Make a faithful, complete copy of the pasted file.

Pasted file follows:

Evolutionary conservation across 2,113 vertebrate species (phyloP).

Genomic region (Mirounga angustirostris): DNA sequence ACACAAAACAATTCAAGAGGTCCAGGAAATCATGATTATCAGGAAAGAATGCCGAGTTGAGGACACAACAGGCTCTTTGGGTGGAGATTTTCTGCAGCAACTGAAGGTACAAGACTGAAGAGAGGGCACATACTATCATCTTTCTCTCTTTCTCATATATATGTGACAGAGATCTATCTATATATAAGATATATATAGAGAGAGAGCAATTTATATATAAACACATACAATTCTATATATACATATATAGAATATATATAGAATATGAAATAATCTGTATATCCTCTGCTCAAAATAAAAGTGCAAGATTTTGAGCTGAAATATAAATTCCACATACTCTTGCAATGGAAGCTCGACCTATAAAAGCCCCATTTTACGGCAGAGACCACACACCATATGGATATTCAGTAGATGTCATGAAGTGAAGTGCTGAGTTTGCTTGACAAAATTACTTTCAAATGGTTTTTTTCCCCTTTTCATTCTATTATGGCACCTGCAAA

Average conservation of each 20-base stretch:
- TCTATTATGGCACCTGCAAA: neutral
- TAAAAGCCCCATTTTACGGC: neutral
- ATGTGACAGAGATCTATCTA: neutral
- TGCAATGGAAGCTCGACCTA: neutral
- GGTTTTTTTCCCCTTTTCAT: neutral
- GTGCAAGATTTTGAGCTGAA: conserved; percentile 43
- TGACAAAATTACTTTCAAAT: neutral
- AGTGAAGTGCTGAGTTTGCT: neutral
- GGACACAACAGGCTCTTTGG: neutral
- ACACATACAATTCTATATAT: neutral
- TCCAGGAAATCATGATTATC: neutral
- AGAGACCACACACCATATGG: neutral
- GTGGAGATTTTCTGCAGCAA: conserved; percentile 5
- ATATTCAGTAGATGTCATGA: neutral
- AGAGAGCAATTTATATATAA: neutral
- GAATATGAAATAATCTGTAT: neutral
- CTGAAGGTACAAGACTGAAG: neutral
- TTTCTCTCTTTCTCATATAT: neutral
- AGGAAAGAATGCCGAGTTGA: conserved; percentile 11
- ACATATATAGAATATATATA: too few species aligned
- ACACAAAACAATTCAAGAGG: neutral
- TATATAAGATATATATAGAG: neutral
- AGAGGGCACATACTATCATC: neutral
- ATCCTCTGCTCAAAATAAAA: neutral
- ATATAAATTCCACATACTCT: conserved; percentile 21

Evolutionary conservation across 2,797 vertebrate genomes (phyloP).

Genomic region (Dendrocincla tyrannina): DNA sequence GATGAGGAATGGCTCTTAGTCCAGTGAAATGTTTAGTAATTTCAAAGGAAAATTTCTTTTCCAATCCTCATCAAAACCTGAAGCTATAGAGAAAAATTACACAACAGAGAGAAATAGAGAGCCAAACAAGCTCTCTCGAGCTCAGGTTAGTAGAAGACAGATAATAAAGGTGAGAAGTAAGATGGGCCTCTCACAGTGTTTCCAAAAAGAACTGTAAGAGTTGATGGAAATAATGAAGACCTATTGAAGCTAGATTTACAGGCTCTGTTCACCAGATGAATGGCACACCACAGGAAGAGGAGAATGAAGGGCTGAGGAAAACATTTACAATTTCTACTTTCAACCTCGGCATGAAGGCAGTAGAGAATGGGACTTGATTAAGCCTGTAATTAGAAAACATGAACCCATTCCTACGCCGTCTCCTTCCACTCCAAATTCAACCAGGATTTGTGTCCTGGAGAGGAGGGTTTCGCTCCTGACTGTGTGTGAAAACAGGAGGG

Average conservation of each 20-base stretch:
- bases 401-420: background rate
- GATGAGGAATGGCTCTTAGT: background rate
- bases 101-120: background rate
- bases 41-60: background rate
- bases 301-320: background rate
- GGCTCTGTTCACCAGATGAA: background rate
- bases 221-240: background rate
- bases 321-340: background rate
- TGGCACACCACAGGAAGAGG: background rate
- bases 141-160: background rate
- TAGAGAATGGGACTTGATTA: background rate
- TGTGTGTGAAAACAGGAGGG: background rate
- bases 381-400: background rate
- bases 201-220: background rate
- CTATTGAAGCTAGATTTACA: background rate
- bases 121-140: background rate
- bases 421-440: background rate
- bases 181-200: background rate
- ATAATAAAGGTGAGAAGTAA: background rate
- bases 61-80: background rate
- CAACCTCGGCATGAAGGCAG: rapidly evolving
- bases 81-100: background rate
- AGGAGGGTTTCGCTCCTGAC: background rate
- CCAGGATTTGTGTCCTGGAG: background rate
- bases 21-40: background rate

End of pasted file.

Evolutionary conservation across 2,113 vertebrate species (phyloP).

Genomic region (Mirounga angustirostris): DNA sequence ACACAAAACAATTCAAGAGGTCCAGGAAATCATGATTATCAGGAAAGAATGCCGAGTTGAGGACACAACAGGCTCTTTGGGTGGAGATTTTCTGCAGCAACTGAAGGTACAAGACTGAAGAGAGGGCACATACTATCATCTTTCTCTCTTTCTCATATATATGTGACAGAGATCTATCTATATATAAGATATATATAGAGAGAGAGCAATTTATATATAAACACATACAATTCTATATATACATATATAGAATATATATAGAATATGAAATAATCTGTATATCCTCTGCTCAAAATAAAAGTGCAAGATTTTGAGCTGAAATATAAATTCCACATACTCTTGCAATGGAAGCTCGACCTATAAAAGCCCCATTTTACGGCAGAGACCACACACCATATGGATATTCAGTAGATGTCATGAAGTGAAGTGCTGAGTTTGCTTGACAAAATTACTTTCAAATGGTTTTTTTCCCCTTTTCATTCTATTATGGCACCTGCAAA

Average conservation of each 20-base stretch:
- TCTATTATGGCACCTGCAAA: neutral
- TAAAAGCCCCATTTTACGGC: neutral
- ATGTGACAGAGATCTATCTA: neutral
- TGCAATGGAAGCTCGACCTA: neutral
- GGTTTTTTTCCCCTTTTCAT: neutral
- GTGCAAGATTTTGAGCTGAA: conserved; percentile 43
- TGACAAAATTACTTTCAAAT: neutral
- AGTGAAGTGCTGAGTTTGCT: neutral
- GGACACAACAGGCTCTTTGG: neutral
- ACACATACAATTCTATATAT: neutral
- TCCAGGAAATCATGATTATC: neutral
- AGAGACCACACACCATATGG: neutral
- GTGGAGATTTTCTGCAGCAA: conserved; percentile 5
- ATATTCAGTAGATGTCATGA: neutral
- AGAGAGCAATTTATATATAA: neutral
- GAATATGAAATAATCTGTAT: neutral
- CTGAAGGTACAAGACTGAAG: neutral
- TTTCTCTCTTTCTCATATAT: neutral
- AGGAAAGAATGCCGAGTTGA: conserved; percentile 11
- ACATATATAGAATATATATA: too few species aligned
- ACACAAAACAATTCAAGAGG: neutral
- TATATAAGATATATATAGAG: neutral
- AGAGGGCACATACTATCATC: neutral
- ATCCTCTGCTCAAAATAAAA: neutral
- ATATAAATTCCACATACTCT: conserved; percentile 21

Evolutionary conservation across 2,797 vertebrate genomes (phyloP).

Genomic region (Dendrocincla tyrannina): DNA sequence GATGAGGAATGGCTCTTAGTCCAGTGAAATGTTTAGTAATTTCAAAGGAAAATTTCTTTTCCAATCCTCATCAAAACCTGAAGCTATAGAGAAAAATTACACAACAGAGAGAAATAGAGAGCCAAACAAGCTCTCTCGAGCTCAGGTTAGTAGAAGACAGATAATAAAGGTGAGAAGTAAGATGGGCCTCTCACAGTGTTTCCAAAAAGAACTGTAAGAGTTGATGGAAATAATGAAGACCTATTGAAGCTAGATTTACAGGCTCTGTTCACCAGATGAATGGCACACCACAGGAAGAGGAGAATGAAGGGCTGAGGAAAACATTTACAATTTCTACTTTCAACCTCGGCATGAAGGCAGTAGAGAATGGGACTTGATTAAGCCTGTAATTAGAAAACATGAACCCATTCCTACGCCGTCTCCTTCCACTCCAAATTCAACCAGGATTTGTGTCCTGGAGAGGAGGGTTTCGCTCCTGACTGTGTGTGAAAACAGGAGGG

Average conservation of each 20-base stretch:
- bases 401-420: background rate
- GATGAGGAATGGCTCTTAGT: background rate
- bases 101-120: background rate
- bases 41-60: background rate
- bases 301-320: background rate
- GGCTCTGTTCACCAGATGAA: background rate
- bases 221-240: background rate
- bases 321-340: background rate
- TGGCACACCACAGGAAGAGG: background rate
- bases 141-160: background rate
- TAGAGAATGGGACTTGATTA: background rate
- TGTGTGTGAAAACAGGAGGG: background rate
- bases 381-400: background rate
- bases 201-220: background rate
- CTATTGAAGCTAGATTTACA: background rate
- bases 121-140: background rate
- bases 421-440: background rate
- bases 181-200: background rate
- ATAATAAAGGTGAGAAGTAA: background rate
- bases 61-80: background rate
- CAACCTCGGCATGAAGGCAG: rapidly evolving
- bases 81-100: background rate
- AGGAGGGTTTCGCTCCTGAC: background rate
- CCAGGATTTGTGTCCTGGAG: background rate
- bases 21-40: background rate